Home Year 1982 Dead Men Don’t Wear Plaid (1982)

Dead Men Don’t Wear Plaid (1982)

It's what all gumshoes did in them days. Honest.
It’s what all gumshoes did in them days. Honest.

Twitter Plot Summary: An homage to film noir, mixing archive film footage with Steve Martin’s private eye who’s investigating a mysterious death.

Genre: Comedy/Crime/Mystery/Thriller

Director: Carl Reiner

Key Cast: Steve Martin, Rachel Ward, Carl Reiner, George Gaynes.

Five Point Summary:

1. Mixing archive footage with Steve Martin? Win.
2. Every film noir cliche is out in force, and delightfully spoofed.
3. How many times has Steve Martin been shot now? Still funny every time.
4. The archive footage thing is starting to wear thin now. Hey ho.
5. Vincent Price! Sweet.

After working together on The Jerk, Steve Martin reunited with director Carl Reiner for this spoof of Hollywood’s film noir movies of the 1940s, shot in black and white to maintain that style. Steve Martin even has black hair for the role, later repeated when he appeared in Little Shop of Horrors. The twist here is that Steve Martin’s amusing antics are intercut with footage from old classics from the same time period, with Martin appearing as though he’s sharing the screen with Hollywood greats such as Cary Grant and Humphrey Bogart. The latter is actually involved with one of the funnier gags about wearing ties. Yeah, ties. I know.

The material works because the archive footage is from serious film noir movies, juxtaposed with some strong jokes and improvisation from writers Carl Reiner, Steve Martin and George Gipe. It’s also a very cheap way to make a film – if half of the footage is from old classics then you only need to spend half the usual amount of time making it. The problem is that, whilst a fun idea at the start, the archive footage conceit starts to grate after the first 45 minutes. Whilst it remains funny from start to finish, you’re left wishing for a wholly original story rather than seeing constant clips from old Hollywood films. That or less clips are used to reach the comparatively insane finale where it turns out Nazis are to blame. It’s a great idea but narratively it’s hamstrung by being forced down certain paths just because they insisted on using archive footage. Used sparingly this technique can work very well, and again the first half of the film is a perfect mix of new footage and archive clips. It’s when it starts pushing towards a resolution that it gets hoisted by its own petard.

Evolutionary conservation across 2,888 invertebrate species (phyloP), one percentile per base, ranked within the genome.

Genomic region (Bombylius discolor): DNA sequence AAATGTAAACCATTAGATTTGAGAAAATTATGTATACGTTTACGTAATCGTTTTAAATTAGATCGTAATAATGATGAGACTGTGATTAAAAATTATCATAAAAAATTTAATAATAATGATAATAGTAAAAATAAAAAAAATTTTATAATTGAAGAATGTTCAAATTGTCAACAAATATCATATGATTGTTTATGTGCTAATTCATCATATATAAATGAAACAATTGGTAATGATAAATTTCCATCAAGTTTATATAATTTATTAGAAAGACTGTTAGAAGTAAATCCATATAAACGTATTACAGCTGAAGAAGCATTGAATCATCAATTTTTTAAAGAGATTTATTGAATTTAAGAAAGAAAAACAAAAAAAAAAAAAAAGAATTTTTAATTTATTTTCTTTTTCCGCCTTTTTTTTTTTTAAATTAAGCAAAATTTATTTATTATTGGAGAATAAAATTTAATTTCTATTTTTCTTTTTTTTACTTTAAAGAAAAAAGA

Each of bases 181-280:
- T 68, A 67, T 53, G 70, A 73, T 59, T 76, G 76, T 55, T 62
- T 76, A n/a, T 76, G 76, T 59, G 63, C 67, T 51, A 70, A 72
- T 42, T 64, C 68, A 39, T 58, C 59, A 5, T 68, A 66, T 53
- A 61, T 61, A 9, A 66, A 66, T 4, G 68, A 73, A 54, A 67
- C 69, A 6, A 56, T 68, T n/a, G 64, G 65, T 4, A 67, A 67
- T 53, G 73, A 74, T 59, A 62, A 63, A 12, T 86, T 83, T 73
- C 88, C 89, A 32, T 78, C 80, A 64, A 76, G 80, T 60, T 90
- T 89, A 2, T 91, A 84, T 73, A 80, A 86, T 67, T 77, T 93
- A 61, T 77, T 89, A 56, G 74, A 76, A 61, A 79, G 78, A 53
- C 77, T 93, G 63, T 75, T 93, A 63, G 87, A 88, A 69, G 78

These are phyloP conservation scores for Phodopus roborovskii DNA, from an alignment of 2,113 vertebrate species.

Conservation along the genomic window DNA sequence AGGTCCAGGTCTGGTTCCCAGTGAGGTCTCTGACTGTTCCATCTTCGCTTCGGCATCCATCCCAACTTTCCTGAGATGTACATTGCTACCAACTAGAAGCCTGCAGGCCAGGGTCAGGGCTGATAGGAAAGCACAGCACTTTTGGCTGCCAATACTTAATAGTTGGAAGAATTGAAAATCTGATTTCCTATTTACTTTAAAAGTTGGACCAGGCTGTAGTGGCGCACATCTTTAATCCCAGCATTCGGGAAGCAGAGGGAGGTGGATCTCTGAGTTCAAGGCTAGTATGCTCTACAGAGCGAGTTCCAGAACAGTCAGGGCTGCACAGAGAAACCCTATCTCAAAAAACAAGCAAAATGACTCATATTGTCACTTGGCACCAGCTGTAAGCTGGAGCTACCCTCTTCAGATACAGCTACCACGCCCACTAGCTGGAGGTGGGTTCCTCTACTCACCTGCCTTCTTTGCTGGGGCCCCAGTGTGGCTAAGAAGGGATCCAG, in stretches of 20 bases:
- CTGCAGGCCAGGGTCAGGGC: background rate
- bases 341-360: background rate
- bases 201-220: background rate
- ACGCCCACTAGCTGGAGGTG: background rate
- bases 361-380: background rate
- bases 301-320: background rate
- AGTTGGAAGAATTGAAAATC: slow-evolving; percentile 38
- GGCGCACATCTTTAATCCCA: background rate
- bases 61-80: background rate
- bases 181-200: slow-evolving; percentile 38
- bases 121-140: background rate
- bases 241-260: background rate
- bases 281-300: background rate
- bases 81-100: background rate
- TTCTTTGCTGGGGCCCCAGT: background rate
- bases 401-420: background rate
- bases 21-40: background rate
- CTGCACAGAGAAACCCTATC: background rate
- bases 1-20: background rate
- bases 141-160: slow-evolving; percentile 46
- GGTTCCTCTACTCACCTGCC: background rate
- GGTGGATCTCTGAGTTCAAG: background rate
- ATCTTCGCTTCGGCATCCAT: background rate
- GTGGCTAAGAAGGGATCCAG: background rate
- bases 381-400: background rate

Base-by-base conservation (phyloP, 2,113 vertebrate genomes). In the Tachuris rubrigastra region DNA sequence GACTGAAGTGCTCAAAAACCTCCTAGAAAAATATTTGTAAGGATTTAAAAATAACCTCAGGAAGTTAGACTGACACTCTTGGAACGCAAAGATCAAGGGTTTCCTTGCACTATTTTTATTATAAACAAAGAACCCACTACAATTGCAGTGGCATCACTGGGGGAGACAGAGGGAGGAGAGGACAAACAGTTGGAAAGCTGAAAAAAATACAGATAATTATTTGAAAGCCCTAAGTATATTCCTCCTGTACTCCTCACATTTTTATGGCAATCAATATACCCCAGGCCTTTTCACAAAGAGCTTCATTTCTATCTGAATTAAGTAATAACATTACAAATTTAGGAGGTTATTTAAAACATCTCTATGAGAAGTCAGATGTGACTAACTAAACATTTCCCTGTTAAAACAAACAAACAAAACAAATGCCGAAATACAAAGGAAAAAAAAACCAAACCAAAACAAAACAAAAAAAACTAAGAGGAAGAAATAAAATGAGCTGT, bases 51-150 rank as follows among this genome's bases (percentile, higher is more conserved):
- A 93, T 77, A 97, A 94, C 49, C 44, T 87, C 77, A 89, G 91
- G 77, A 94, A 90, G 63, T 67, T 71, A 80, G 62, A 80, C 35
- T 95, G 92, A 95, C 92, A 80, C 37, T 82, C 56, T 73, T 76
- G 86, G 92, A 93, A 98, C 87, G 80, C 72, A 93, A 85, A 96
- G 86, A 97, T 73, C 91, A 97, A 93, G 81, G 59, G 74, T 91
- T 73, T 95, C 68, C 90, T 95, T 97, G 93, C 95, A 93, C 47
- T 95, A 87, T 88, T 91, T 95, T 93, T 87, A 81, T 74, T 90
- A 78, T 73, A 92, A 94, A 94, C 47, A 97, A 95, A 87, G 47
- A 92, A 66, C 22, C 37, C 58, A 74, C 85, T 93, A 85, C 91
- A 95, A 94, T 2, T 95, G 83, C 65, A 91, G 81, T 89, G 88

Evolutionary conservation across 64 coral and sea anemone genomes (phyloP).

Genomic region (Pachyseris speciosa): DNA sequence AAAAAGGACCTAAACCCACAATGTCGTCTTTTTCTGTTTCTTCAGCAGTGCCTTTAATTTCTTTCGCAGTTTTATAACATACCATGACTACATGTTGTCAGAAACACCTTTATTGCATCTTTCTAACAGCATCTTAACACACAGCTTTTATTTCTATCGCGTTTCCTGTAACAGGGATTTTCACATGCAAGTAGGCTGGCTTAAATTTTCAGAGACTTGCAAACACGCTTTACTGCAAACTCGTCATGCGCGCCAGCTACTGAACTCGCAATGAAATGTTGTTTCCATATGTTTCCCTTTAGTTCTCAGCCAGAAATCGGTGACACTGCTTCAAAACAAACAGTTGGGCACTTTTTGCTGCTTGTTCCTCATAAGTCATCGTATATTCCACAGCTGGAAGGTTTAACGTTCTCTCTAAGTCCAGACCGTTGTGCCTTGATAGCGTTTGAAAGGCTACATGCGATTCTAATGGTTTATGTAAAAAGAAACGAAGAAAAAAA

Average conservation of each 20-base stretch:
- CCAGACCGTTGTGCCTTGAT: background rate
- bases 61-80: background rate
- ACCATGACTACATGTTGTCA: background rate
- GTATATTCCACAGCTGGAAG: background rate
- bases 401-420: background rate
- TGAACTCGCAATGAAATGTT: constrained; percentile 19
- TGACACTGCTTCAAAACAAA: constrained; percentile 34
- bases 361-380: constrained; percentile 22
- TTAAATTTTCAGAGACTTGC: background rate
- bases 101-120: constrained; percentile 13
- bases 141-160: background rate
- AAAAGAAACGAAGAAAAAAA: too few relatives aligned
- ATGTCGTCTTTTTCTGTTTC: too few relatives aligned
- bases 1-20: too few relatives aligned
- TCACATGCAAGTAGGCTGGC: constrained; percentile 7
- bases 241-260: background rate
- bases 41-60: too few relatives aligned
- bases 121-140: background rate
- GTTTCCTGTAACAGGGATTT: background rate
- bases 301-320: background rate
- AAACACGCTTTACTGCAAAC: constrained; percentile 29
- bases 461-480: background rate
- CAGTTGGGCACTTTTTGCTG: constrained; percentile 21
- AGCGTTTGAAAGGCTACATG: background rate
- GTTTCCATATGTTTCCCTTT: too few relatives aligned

There was something deeply disturbing about that bird.
There was something deeply disturbing about that bird.

The “modern” performances are typical of the era, specifically that they’re very good. Martin in particular is incredibly funny, hardboiled ironic voiceover mixed with some simple yet effective gags. Rachel Ward is the archetype femme fatale, although she’s never quite sure of her own accent – is she English or American? Or both?! It’s not important. There’s an air of Kathleen Turner’s husky voice to her performance. Carl Reiner also shows up as a distinctly Germanic butler, but to say any more would give the whole thing away (even though I’ve already said that Nazis are involved at the finale). Also if you see the trailer it’s all spoiled there too. So it goes. Reiner is superbly funny despite only having a limited screen presence. Probably sensible given that he was also in the director’s chair.

Then of course there are the stars of yesteryear, their performances made comedic from having played it straight in the original movies. Of course it’s the writing from Martin, Reiner and Gipe that make it work, without some sharp-minded writing at work it could’ve fallen terribly flat. A satisfying entry in Steve Martin’s career, far better than the low points (cough, Pink Panther) but not necessarily his finest hour.

Favourite scene: Steve Martin making a cup of java.

Quote: “My plan was to kiss her with every lip on my face.”

Silly Moment: Every time Steve Martin gets shot in the arm.

Score: 3/5

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